Near the end of last semester, I received an email from Professor Heikki Topi, my CS 350 professor at that time, about the intention to start a student-run organization on campus to represent the small but vibrant community of students here at Bentley preparing for careers in information systems. Upon reading this email, I thought to myself: “you know, there are like half a dozen accounting clubs; Bentley could use a technology club,” and so began my intent to help build the foundations for an organization for CIS, ISAC, and IDCC majors to interact with each other, network, and help further their knowledge and involvement of the broad field of information systems. Seeing firsthand the sluggishness of student organizational growth and the amount of work it takes to really establish something notable, I saw my involvement as a long-term investment to benefit the students of future classes, to give them an organization that I wish I had coming in as a Freshman three years ago. Little did I know, our early efforts started to pay off a lot earlier than expected.
In mid January, the small bunch of us working to get the Bentley chapter of AIS off the ground discovered that the international parent organization hosts an annual conference and competition that student chapters can participate and compete in. As a means of getting to know the parent organization and thinking it could be a good way to market our under construction organization to the student body, we decided to give it a shot and enter ourselves as a team to compete for Bentley under the Systems Analysis and Design track.
For a few weeks, we sped through the process of analyzing the case materials given to us and extracting out the software requirements. From that, we put the skills from CS 360 into full gear and produced UML diagrams for the entire system, which were the main deliverables for the competition. A month or so later, we were pleasantly surprised to hear that we were selected as one of 20 teams, taken from a pool of around 90 entrants, to enter the final round of the competition and attend the 2013 AIS Student Leadership Conference in Rogers, Arkansas. After given a chance to make some tweaks and resubmit our diagrams, we set out early Thursday morning on April 18 for Logan to take a flight to the northwest corner of rural Arkansas.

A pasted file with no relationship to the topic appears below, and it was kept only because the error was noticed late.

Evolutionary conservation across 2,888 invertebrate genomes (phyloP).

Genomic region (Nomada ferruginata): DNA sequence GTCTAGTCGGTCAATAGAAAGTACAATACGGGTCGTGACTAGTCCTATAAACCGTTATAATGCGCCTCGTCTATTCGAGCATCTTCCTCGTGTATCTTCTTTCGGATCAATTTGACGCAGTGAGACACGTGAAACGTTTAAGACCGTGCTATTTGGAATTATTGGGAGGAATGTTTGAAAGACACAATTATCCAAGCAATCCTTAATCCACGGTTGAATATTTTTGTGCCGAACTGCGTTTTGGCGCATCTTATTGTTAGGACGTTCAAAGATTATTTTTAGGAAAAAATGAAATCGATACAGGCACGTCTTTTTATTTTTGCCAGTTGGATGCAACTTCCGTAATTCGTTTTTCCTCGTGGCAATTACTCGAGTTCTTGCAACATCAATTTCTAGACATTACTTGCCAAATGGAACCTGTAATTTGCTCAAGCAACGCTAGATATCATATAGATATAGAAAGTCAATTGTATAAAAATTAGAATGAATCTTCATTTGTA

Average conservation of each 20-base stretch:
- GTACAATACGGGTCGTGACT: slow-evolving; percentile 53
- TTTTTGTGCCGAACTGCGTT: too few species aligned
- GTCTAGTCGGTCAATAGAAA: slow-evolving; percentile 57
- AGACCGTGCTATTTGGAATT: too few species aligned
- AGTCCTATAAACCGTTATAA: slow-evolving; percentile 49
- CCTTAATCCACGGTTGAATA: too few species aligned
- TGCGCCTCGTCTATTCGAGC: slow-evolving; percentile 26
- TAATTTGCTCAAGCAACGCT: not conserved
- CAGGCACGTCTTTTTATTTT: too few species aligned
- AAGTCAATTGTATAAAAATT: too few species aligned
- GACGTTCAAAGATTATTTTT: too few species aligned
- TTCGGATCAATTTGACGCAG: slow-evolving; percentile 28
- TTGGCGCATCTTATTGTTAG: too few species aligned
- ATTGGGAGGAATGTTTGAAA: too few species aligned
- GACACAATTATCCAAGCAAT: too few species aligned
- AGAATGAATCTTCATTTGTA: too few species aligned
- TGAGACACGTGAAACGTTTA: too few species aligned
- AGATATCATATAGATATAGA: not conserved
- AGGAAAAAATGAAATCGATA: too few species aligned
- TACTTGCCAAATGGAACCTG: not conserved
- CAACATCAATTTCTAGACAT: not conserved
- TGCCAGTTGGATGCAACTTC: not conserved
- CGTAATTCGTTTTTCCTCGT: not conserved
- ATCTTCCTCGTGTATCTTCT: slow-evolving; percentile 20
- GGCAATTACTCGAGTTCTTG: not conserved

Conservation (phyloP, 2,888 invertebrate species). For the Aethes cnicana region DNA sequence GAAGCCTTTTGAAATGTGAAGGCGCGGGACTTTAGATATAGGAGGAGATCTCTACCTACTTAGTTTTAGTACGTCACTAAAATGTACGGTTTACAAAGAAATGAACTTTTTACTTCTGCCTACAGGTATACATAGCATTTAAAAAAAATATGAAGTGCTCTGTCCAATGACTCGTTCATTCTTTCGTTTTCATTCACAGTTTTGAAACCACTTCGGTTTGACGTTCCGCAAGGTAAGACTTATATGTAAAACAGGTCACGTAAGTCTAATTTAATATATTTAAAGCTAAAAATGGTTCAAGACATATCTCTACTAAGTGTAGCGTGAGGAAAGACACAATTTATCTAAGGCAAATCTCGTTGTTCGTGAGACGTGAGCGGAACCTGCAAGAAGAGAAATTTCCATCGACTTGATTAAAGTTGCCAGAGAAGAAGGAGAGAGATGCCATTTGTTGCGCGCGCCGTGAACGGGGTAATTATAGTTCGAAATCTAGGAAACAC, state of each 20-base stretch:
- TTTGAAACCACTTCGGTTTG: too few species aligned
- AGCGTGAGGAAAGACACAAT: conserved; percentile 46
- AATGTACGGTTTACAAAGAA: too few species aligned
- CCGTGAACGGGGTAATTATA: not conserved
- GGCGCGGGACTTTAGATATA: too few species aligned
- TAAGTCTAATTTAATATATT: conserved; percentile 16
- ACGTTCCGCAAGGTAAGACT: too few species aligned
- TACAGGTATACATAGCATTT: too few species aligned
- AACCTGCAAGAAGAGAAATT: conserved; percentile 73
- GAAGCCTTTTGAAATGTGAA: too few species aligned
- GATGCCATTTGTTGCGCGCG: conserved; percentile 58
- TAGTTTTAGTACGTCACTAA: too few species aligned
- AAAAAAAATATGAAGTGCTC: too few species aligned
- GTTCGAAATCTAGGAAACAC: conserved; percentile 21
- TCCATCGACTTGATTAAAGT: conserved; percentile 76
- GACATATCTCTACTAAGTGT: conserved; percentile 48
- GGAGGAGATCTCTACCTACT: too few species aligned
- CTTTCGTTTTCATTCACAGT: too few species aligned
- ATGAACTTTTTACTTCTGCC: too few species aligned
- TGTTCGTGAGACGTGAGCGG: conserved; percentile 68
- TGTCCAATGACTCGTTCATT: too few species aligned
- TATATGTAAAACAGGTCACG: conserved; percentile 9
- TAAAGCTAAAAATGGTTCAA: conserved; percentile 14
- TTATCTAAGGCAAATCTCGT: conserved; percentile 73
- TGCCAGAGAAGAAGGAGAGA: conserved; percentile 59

At the conference, we were able to network with IS students from renowned universities around the country (e.g. Indiana University, Brigham Young University, University of Alabama, University of Arkansas) and learn more about the kinds of events different AIS student chapters put on for their members. We also got a chance to participate in the Walmart IT Summit, in which we were able to visit Walmart’s headquarters in nearby Bentonville, sit in on one of the company’s Saturday Morning Meetings, and meet with Walmart IT department recruiters and managers.
When it came down to the competition, we read up on all our materials, put on our game faces, and responded to a 15 minute Q&A session with the judges. The judges gave us extremely valuable feedback, mostly positive with some constructively negative, which in of itself made the whole trip worth it to me as a future business systems analyst. Ultimately, as we finished our “light hors d’oeuvres” of chicken fingers and fried spinach balls, a surprising delight compared to the crackers and cheese here up north, the awards ceremony began. As the plaque above shows, we placed second, just behind a team from BYU (for reference, BYU is #12 on BusinessWeek’s Undergraduate Business School rankings, and Bentley is #20), delightful news to an already delightful experience.
I would like to take this time to thank our president, fellow senior Eric Ohlson, Professor Topi and Professor Xu for all the guidance and support they have given to our team. I am graduating this semester, but my three other competition team colleagues and fellow Bentley AIS e-board members Brendan Colford, Mac Segura-Cook, and Alina Usmanov will be carrying the torch next semester, and they will without a doubt be preparing to send Bentley to even greater success at the competition next year. If any of you are interested in competing in the AIS case competition next year, definitely feel free to send me an email at firstname.lastname@example.org and I will happily forward you on to the Bentley AIS mailing list!
I hope you all found my reporting of my time at the conference and competition in Arkansas interesting, and I hope you all really consider participating in the competition next year. As a soon-to-be Bentley CIS alum, it’ll be great to come back to the Sandbox in a few years and see some first place plaques on the wall near the green chairs.